Ball Ranch, on the San Joaquin River Parkway offers various habitats, including grasslands, wetlands, ponds, riparian areas and oak groves. Cormorants, ducks, mergansers, grebes, raptors, sparrows, finches, quail, gnatcatchers, woodpeckers and many others can be found there. Occasionally we have found Lewis’s Woodpeckers.
Wednesday 15 May 2019 – Basalt Campground with George Folsom
Join us on a birding outing to Basalt Campground near San Luis Reservoir where many migratory birds stop on their way north in the spring. We have a chance to see several species of warblers, vireos and flycatchers. Yellow-billed Magpies are usually found there along with other resident birds. Roosting owls are frequently observed. Time allowing, we may also bird along the south side of the reservoir or the forebay.
We will be entering a state park with a $10 per car fee so carpool to save money as well as the environment. There are restrooms and picnic tables in the campground. Please meet in front of Target in the Marketplace at El Paseo Shopping Center parking lot near Herndon and Highway 99 at 7:45 AM. We plan to be finished by 1:00 PM.
Checklist: binoculars, scope, field guide, snacks, lunch, water, sunscreen, hat, radios
Saturday 25 May 2019 – Swanson Meadow with Rachel Clark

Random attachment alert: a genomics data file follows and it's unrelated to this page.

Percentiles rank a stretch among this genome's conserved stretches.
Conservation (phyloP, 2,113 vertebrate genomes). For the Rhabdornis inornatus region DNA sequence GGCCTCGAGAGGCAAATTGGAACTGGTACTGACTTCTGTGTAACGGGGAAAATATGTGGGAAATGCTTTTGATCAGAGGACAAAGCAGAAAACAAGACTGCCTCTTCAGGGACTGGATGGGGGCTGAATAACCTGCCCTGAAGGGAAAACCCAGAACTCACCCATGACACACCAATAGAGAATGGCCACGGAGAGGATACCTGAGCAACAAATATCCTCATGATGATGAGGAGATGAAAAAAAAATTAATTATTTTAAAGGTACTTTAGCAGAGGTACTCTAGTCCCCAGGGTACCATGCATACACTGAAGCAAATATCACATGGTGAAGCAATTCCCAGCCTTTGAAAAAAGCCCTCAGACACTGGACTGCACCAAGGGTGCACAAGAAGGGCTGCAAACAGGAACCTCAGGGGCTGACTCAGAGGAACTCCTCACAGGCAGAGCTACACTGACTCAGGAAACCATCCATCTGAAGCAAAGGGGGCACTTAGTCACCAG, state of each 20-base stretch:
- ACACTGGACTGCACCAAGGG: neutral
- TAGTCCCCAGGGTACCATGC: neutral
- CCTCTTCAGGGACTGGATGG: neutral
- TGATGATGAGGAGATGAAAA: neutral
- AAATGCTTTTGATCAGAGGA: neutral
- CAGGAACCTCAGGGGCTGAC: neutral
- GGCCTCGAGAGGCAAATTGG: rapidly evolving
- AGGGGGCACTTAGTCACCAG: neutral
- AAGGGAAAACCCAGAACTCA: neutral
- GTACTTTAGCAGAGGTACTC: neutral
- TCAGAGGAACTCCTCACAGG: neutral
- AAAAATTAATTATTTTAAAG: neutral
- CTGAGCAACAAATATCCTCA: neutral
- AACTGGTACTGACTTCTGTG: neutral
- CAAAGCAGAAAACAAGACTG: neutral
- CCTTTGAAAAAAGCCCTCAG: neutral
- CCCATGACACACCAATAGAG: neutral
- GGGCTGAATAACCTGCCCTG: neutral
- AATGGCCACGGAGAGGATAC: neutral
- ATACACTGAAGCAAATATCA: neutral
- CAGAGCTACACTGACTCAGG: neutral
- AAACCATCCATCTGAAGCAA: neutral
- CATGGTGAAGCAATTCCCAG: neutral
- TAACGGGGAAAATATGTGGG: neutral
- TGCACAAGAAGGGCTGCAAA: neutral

Wednesday 29 May 2019 – King’s Canyon/Grant’s Grove with Tom Zimoski
Earth Day Fresno
Fresno Audubon was again a major sponsor of Earth Day Fresno held at Radio Park on 20 April. We had a very popular booth with a bird ID game, plants for birds (courtesy of Evergreen Nursery), and lots of bird books. Thanks to Judy Johnson and Nancy and Gary Griesser for setting up the booth, and thanks to Nancy Gilmore for promoting the event on social media. Thanks also to the many volunteers working two-hour shifts: Betty and Ken Cornelisen, Sandy Silva, Judy Haber and Pat Libby. We collected a number of contacts at the event and promoted our social media presence. We’ll want to support this event again next year, and we may participate in other outreach opportunities such as Clovis Botanical Garden’s Spring Into the Garden event. This event capped a year of expanded reach into our community, including walks at Shinzen Gardens, teaching at the River Center and at Scout Island as well as continuing our efforts teaching birding to the public and to third graders at the San Joaquin River Gorge.
May Birding Class
19 May 2019 – Introduction to Birding at the River Center